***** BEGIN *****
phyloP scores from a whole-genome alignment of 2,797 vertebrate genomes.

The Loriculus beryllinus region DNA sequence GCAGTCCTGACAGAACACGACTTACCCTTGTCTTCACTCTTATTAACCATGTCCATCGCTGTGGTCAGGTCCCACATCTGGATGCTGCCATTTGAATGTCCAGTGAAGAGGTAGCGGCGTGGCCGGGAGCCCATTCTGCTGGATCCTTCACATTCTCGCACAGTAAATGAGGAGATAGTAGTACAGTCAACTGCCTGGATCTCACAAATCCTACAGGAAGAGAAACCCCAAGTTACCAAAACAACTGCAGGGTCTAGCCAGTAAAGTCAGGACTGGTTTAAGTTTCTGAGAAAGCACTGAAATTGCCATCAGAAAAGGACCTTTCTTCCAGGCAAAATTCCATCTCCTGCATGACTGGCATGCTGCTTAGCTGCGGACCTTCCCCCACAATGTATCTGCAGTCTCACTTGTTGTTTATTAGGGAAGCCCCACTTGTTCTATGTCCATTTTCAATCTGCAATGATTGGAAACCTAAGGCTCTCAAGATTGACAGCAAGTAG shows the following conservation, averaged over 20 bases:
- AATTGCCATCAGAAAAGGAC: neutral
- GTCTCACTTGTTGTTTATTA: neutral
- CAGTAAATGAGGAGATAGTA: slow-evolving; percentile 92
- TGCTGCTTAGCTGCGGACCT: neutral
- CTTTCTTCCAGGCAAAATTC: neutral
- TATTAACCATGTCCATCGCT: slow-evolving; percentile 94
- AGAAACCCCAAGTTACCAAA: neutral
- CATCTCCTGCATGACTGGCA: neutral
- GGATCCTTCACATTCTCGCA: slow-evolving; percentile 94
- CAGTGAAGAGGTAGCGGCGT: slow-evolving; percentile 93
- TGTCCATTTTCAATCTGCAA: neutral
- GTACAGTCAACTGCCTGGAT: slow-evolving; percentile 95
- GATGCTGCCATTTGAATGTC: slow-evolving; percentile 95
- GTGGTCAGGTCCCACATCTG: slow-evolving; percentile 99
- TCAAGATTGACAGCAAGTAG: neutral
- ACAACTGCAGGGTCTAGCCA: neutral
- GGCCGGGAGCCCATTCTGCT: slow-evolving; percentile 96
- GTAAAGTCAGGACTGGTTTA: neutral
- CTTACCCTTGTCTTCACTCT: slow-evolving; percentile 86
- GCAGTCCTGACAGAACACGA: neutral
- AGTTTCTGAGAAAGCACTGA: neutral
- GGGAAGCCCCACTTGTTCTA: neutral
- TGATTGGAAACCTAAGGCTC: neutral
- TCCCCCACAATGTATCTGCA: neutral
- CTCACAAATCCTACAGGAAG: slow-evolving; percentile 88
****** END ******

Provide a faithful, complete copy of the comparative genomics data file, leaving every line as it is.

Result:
phyloP scores from a whole-genome alignment of 2,797 vertebrate genomes.

The Loriculus beryllinus region DNA sequence GCAGTCCTGACAGAACACGACTTACCCTTGTCTTCACTCTTATTAACCATGTCCATCGCTGTGGTCAGGTCCCACATCTGGATGCTGCCATTTGAATGTCCAGTGAAGAGGTAGCGGCGTGGCCGGGAGCCCATTCTGCTGGATCCTTCACATTCTCGCACAGTAAATGAGGAGATAGTAGTACAGTCAACTGCCTGGATCTCACAAATCCTACAGGAAGAGAAACCCCAAGTTACCAAAACAACTGCAGGGTCTAGCCAGTAAAGTCAGGACTGGTTTAAGTTTCTGAGAAAGCACTGAAATTGCCATCAGAAAAGGACCTTTCTTCCAGGCAAAATTCCATCTCCTGCATGACTGGCATGCTGCTTAGCTGCGGACCTTCCCCCACAATGTATCTGCAGTCTCACTTGTTGTTTATTAGGGAAGCCCCACTTGTTCTATGTCCATTTTCAATCTGCAATGATTGGAAACCTAAGGCTCTCAAGATTGACAGCAAGTAG shows the following conservation, averaged over 20 bases:
- AATTGCCATCAGAAAAGGAC: neutral
- GTCTCACTTGTTGTTTATTA: neutral
- CAGTAAATGAGGAGATAGTA: slow-evolving; percentile 92
- TGCTGCTTAGCTGCGGACCT: neutral
- CTTTCTTCCAGGCAAAATTC: neutral
- TATTAACCATGTCCATCGCT: slow-evolving; percentile 94
- AGAAACCCCAAGTTACCAAA: neutral
- CATCTCCTGCATGACTGGCA: neutral
- GGATCCTTCACATTCTCGCA: slow-evolving; percentile 94
- CAGTGAAGAGGTAGCGGCGT: slow-evolving; percentile 93
- TGTCCATTTTCAATCTGCAA: neutral
- GTACAGTCAACTGCCTGGAT: slow-evolving; percentile 95
- GATGCTGCCATTTGAATGTC: slow-evolving; percentile 95
- GTGGTCAGGTCCCACATCTG: slow-evolving; percentile 99
- TCAAGATTGACAGCAAGTAG: neutral
- ACAACTGCAGGGTCTAGCCA: neutral
- GGCCGGGAGCCCATTCTGCT: slow-evolving; percentile 96
- GTAAAGTCAGGACTGGTTTA: neutral
- CTTACCCTTGTCTTCACTCT: slow-evolving; percentile 86
- GCAGTCCTGACAGAACACGA: neutral
- AGTTTCTGAGAAAGCACTGA: neutral
- GGGAAGCCCCACTTGTTCTA: neutral
- TGATTGGAAACCTAAGGCTC: neutral
- TCCCCCACAATGTATCTGCA: neutral
- CTCACAAATCCTACAGGAAG: slow-evolving; percentile 88